Sunday, September 18, 2005

Macromedia Studio 8 Released; "Sparkle" in Development

On the heels of the release of ColdFusion MX 7.1, Studio 8 was recently released by Macromedia. What I have seen and experimented with thus far, it appears to be another great step forward in the technology. I am particularly impressed with the video capabilities I have seen thus far in Flash, the added capabilities in Fireworks and can't wait to start jumping in on a couple projects.

Microsoft recently dubbed it's upstart technology, "Sparkle", as the "Flash Killer". It is very unlikely that Microsoft will ever "kill" Flash. Everyone that is actually involved in development knows this statement borders on ludicrous. It's a different platform, and Flash is a deeply entrenched and established technology that has fanatical user support and a support infrastructure of users, educators, etc. It has this positive support for a reason -- it's a phenomenal technology that continues to improve every year. In typical Microsoft fashion, they are arrogantly trying to leverage their position in Windows to push an inferior technology on developers. As an aside, I never understood Microsoft's strategy of flaunting they want to "kill" a technology that the industry embraces. To me, this just alienates the same customer base you are trying to attract. Regardless, this appears to be the strategy in Redmond with many products, including their professed intentions to "kill" Google.

Macromedia's releases the last two years in ColdFusion, Flash, Fireworks have been huge leaps ahead of Microsoft in terms of what they've given developers. Look at the capabilities in ColdFusion alone when compared to .NET. It truly isn't even in the same ballpark as a high-level web development platform. The fact that Macromedia embraces J2EE, Eclipse, and other cooperative/ open source technologies (and not just profess to 'one day' do so) is refreshing in a world of Microsoft. Microsoft is very paranoid these days, as they should be. They are falling farther behind in terms of the performance of their key technologies every year. Yes they have dominant market share with Windows, but even the long-term view on this is in doubt as more and more capable software moves to the web in an interconnected world.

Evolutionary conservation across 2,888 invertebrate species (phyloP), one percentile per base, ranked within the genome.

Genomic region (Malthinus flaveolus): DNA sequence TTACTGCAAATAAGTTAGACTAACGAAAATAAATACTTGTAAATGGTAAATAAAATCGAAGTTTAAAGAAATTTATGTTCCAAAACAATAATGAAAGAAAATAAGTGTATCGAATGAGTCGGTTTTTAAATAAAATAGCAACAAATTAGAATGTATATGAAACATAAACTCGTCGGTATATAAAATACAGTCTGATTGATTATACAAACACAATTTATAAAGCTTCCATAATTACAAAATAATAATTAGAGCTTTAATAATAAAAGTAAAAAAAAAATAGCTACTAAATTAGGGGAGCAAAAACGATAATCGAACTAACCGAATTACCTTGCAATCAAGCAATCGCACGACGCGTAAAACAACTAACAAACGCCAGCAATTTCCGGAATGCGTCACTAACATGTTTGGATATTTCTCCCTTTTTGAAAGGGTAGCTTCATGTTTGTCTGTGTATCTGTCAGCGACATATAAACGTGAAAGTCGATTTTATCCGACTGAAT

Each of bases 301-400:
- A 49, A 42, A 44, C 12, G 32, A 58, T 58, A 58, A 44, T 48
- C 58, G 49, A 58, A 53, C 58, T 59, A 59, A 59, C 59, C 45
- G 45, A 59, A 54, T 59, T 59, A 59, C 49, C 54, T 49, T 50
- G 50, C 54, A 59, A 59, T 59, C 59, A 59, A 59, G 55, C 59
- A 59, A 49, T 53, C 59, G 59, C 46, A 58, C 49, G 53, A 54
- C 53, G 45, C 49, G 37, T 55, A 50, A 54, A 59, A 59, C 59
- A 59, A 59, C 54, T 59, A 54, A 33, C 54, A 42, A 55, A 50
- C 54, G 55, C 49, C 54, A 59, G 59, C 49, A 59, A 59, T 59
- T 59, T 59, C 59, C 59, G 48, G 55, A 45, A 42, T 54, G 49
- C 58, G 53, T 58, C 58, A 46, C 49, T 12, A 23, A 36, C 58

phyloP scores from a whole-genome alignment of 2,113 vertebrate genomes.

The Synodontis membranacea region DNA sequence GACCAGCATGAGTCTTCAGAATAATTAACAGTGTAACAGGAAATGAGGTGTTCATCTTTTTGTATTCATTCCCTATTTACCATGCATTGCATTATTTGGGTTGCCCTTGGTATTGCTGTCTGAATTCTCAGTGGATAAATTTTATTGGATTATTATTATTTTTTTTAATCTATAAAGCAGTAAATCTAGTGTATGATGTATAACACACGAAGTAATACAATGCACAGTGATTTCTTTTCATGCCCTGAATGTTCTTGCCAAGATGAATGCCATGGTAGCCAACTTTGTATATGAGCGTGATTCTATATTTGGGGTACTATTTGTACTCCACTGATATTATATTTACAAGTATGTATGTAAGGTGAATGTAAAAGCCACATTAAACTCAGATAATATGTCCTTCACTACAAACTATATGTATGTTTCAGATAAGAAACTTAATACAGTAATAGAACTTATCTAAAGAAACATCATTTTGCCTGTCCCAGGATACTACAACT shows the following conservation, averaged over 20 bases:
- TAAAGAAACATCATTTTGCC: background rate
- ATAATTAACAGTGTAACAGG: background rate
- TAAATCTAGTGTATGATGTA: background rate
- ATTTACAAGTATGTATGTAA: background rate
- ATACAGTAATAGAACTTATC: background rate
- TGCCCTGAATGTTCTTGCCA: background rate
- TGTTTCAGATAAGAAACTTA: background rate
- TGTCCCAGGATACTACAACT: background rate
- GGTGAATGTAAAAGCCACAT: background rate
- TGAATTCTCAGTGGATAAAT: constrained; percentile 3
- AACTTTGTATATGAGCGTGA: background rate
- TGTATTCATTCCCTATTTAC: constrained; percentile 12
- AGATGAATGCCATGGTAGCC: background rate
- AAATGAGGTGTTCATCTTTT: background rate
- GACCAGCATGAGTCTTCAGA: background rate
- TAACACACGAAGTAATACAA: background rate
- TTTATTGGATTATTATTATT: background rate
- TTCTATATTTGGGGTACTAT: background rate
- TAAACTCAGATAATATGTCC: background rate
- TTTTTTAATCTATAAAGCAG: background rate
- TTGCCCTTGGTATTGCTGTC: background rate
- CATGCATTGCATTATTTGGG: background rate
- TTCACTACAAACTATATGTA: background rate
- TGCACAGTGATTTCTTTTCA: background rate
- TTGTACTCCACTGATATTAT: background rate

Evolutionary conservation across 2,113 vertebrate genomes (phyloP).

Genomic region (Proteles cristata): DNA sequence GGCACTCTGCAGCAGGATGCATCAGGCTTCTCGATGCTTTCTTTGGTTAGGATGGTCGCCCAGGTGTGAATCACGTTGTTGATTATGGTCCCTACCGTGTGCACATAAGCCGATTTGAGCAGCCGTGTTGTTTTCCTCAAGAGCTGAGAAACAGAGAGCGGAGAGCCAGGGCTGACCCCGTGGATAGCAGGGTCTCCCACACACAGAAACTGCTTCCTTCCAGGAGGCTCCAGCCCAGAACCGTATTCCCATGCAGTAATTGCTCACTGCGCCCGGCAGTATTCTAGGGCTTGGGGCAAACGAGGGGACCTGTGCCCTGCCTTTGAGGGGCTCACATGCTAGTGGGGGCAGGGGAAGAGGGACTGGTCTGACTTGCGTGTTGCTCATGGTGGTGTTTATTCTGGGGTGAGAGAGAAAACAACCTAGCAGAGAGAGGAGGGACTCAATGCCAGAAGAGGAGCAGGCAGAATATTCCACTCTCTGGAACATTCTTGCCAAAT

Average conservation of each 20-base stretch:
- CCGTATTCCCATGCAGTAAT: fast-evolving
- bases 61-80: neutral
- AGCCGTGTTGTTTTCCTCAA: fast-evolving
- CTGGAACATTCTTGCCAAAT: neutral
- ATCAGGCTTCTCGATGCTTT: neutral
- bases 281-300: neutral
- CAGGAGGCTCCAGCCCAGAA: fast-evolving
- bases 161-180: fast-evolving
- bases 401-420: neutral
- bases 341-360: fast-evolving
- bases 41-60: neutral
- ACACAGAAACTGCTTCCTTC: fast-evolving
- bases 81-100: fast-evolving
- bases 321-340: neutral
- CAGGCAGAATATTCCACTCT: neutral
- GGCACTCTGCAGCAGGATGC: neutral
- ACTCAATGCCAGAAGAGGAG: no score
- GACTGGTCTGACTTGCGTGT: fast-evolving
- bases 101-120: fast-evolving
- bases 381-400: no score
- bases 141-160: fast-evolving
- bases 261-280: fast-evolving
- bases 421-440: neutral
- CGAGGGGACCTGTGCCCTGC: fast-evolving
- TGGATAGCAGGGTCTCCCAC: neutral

While I have developed and occassionally still do develop in .NET and VB6, the last few years I have been moving away from these technologies at each opportunity towards ColdFusion and Flash because of the huge improvements in efficiency and their more robust infrastructure with the MX/ JRun4 platform. What I can create using Flash on the client side, and ColdFusion on the server side are applications that are more secure, more reliable, and give my users a rich and interactive experience. I can do it all for a price less than what I would spend to develop software using Microsoft's technologies. I am very thankful to have explored and discovered the enabling products that Macromedia continues to evolve and am looking forward to the exploring this latest release.

Mark Holton

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